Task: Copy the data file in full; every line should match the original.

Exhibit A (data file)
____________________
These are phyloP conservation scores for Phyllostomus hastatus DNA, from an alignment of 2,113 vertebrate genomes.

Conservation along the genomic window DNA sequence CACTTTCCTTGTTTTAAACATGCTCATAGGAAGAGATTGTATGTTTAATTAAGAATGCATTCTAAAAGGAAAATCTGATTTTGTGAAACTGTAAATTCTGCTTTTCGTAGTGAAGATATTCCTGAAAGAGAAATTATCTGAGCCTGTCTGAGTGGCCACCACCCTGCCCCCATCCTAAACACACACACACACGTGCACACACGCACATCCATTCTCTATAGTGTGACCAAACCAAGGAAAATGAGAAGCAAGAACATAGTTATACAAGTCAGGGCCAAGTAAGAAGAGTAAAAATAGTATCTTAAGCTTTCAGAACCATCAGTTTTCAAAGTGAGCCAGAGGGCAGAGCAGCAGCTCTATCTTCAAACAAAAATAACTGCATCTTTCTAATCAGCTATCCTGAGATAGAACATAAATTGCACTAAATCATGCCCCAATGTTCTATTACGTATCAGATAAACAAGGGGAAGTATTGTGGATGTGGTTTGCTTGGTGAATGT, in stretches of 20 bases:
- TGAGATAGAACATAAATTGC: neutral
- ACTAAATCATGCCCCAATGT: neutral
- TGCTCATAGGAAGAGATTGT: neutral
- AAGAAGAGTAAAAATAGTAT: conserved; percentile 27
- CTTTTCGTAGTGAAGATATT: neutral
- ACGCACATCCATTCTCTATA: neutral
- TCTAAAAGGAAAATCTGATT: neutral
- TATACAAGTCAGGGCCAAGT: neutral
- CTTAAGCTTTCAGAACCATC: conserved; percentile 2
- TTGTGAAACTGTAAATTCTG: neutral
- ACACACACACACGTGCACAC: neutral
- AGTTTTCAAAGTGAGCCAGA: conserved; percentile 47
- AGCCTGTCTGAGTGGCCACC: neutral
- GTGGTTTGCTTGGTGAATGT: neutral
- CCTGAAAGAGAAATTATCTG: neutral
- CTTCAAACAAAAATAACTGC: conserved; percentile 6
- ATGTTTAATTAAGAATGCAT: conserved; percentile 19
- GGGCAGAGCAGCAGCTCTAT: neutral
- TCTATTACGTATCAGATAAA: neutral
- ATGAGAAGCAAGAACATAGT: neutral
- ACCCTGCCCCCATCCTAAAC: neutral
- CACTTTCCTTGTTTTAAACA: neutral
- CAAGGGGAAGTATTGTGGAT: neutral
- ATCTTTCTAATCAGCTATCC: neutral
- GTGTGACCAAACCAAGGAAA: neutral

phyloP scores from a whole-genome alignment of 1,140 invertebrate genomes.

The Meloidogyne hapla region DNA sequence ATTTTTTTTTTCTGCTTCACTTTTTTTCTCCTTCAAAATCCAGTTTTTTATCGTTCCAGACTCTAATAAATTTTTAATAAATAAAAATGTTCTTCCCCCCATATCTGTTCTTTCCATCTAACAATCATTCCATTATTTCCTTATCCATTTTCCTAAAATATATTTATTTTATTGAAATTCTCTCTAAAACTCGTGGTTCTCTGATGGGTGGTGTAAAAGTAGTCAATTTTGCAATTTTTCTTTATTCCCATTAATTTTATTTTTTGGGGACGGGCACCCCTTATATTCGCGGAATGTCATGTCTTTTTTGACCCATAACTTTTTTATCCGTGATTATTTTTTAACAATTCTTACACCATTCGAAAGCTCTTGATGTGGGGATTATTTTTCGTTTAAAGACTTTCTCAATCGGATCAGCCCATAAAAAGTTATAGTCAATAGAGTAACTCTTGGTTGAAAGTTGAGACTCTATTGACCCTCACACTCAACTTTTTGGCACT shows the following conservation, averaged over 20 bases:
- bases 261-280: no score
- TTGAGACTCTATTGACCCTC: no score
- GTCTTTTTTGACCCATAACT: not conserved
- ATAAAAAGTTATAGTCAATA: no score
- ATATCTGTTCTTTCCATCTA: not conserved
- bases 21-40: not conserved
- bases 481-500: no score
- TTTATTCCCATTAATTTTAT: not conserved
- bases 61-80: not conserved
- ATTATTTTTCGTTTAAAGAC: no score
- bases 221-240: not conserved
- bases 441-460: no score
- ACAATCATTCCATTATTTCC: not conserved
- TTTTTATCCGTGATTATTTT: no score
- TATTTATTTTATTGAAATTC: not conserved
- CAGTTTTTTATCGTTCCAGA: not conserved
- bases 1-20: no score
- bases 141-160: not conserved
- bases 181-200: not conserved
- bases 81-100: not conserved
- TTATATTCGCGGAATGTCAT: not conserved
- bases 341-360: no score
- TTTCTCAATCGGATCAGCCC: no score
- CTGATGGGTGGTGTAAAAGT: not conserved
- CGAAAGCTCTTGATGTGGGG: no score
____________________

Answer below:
These are phyloP conservation scores for Phyllostomus hastatus DNA, from an alignment of 2,113 vertebrate genomes.

Conservation along the genomic window DNA sequence CACTTTCCTTGTTTTAAACATGCTCATAGGAAGAGATTGTATGTTTAATTAAGAATGCATTCTAAAAGGAAAATCTGATTTTGTGAAACTGTAAATTCTGCTTTTCGTAGTGAAGATATTCCTGAAAGAGAAATTATCTGAGCCTGTCTGAGTGGCCACCACCCTGCCCCCATCCTAAACACACACACACACGTGCACACACGCACATCCATTCTCTATAGTGTGACCAAACCAAGGAAAATGAGAAGCAAGAACATAGTTATACAAGTCAGGGCCAAGTAAGAAGAGTAAAAATAGTATCTTAAGCTTTCAGAACCATCAGTTTTCAAAGTGAGCCAGAGGGCAGAGCAGCAGCTCTATCTTCAAACAAAAATAACTGCATCTTTCTAATCAGCTATCCTGAGATAGAACATAAATTGCACTAAATCATGCCCCAATGTTCTATTACGTATCAGATAAACAAGGGGAAGTATTGTGGATGTGGTTTGCTTGGTGAATGT, in stretches of 20 bases:
- TGAGATAGAACATAAATTGC: neutral
- ACTAAATCATGCCCCAATGT: neutral
- TGCTCATAGGAAGAGATTGT: neutral
- AAGAAGAGTAAAAATAGTAT: conserved; percentile 27
- CTTTTCGTAGTGAAGATATT: neutral
- ACGCACATCCATTCTCTATA: neutral
- TCTAAAAGGAAAATCTGATT: neutral
- TATACAAGTCAGGGCCAAGT: neutral
- CTTAAGCTTTCAGAACCATC: conserved; percentile 2
- TTGTGAAACTGTAAATTCTG: neutral
- ACACACACACACGTGCACAC: neutral
- AGTTTTCAAAGTGAGCCAGA: conserved; percentile 47
- AGCCTGTCTGAGTGGCCACC: neutral
- GTGGTTTGCTTGGTGAATGT: neutral
- CCTGAAAGAGAAATTATCTG: neutral
- CTTCAAACAAAAATAACTGC: conserved; percentile 6
- ATGTTTAATTAAGAATGCAT: conserved; percentile 19
- GGGCAGAGCAGCAGCTCTAT: neutral
- TCTATTACGTATCAGATAAA: neutral
- ATGAGAAGCAAGAACATAGT: neutral
- ACCCTGCCCCCATCCTAAAC: neutral
- CACTTTCCTTGTTTTAAACA: neutral
- CAAGGGGAAGTATTGTGGAT: neutral
- ATCTTTCTAATCAGCTATCC: neutral
- GTGTGACCAAACCAAGGAAA: neutral

phyloP scores from a whole-genome alignment of 1,140 invertebrate genomes.

The Meloidogyne hapla region DNA sequence ATTTTTTTTTTCTGCTTCACTTTTTTTCTCCTTCAAAATCCAGTTTTTTATCGTTCCAGACTCTAATAAATTTTTAATAAATAAAAATGTTCTTCCCCCCATATCTGTTCTTTCCATCTAACAATCATTCCATTATTTCCTTATCCATTTTCCTAAAATATATTTATTTTATTGAAATTCTCTCTAAAACTCGTGGTTCTCTGATGGGTGGTGTAAAAGTAGTCAATTTTGCAATTTTTCTTTATTCCCATTAATTTTATTTTTTGGGGACGGGCACCCCTTATATTCGCGGAATGTCATGTCTTTTTTGACCCATAACTTTTTTATCCGTGATTATTTTTTAACAATTCTTACACCATTCGAAAGCTCTTGATGTGGGGATTATTTTTCGTTTAAAGACTTTCTCAATCGGATCAGCCCATAAAAAGTTATAGTCAATAGAGTAACTCTTGGTTGAAAGTTGAGACTCTATTGACCCTCACACTCAACTTTTTGGCACT shows the following conservation, averaged over 20 bases:
- bases 261-280: no score
- TTGAGACTCTATTGACCCTC: no score
- GTCTTTTTTGACCCATAACT: not conserved
- ATAAAAAGTTATAGTCAATA: no score
- ATATCTGTTCTTTCCATCTA: not conserved
- bases 21-40: not conserved
- bases 481-500: no score
- TTTATTCCCATTAATTTTAT: not conserved
- bases 61-80: not conserved
- ATTATTTTTCGTTTAAAGAC: no score
- bases 221-240: not conserved
- bases 441-460: no score
- ACAATCATTCCATTATTTCC: not conserved
- TTTTTATCCGTGATTATTTT: no score
- TATTTATTTTATTGAAATTC: not conserved
- CAGTTTTTTATCGTTCCAGA: not conserved
- bases 1-20: no score
- bases 141-160: not conserved
- bases 181-200: not conserved
- bases 81-100: not conserved
- TTATATTCGCGGAATGTCAT: not conserved
- bases 341-360: no score
- TTTCTCAATCGGATCAGCCC: no score
- CTGATGGGTGGTGTAAAAGT: not conserved
- CGAAAGCTCTTGATGTGGGG: no score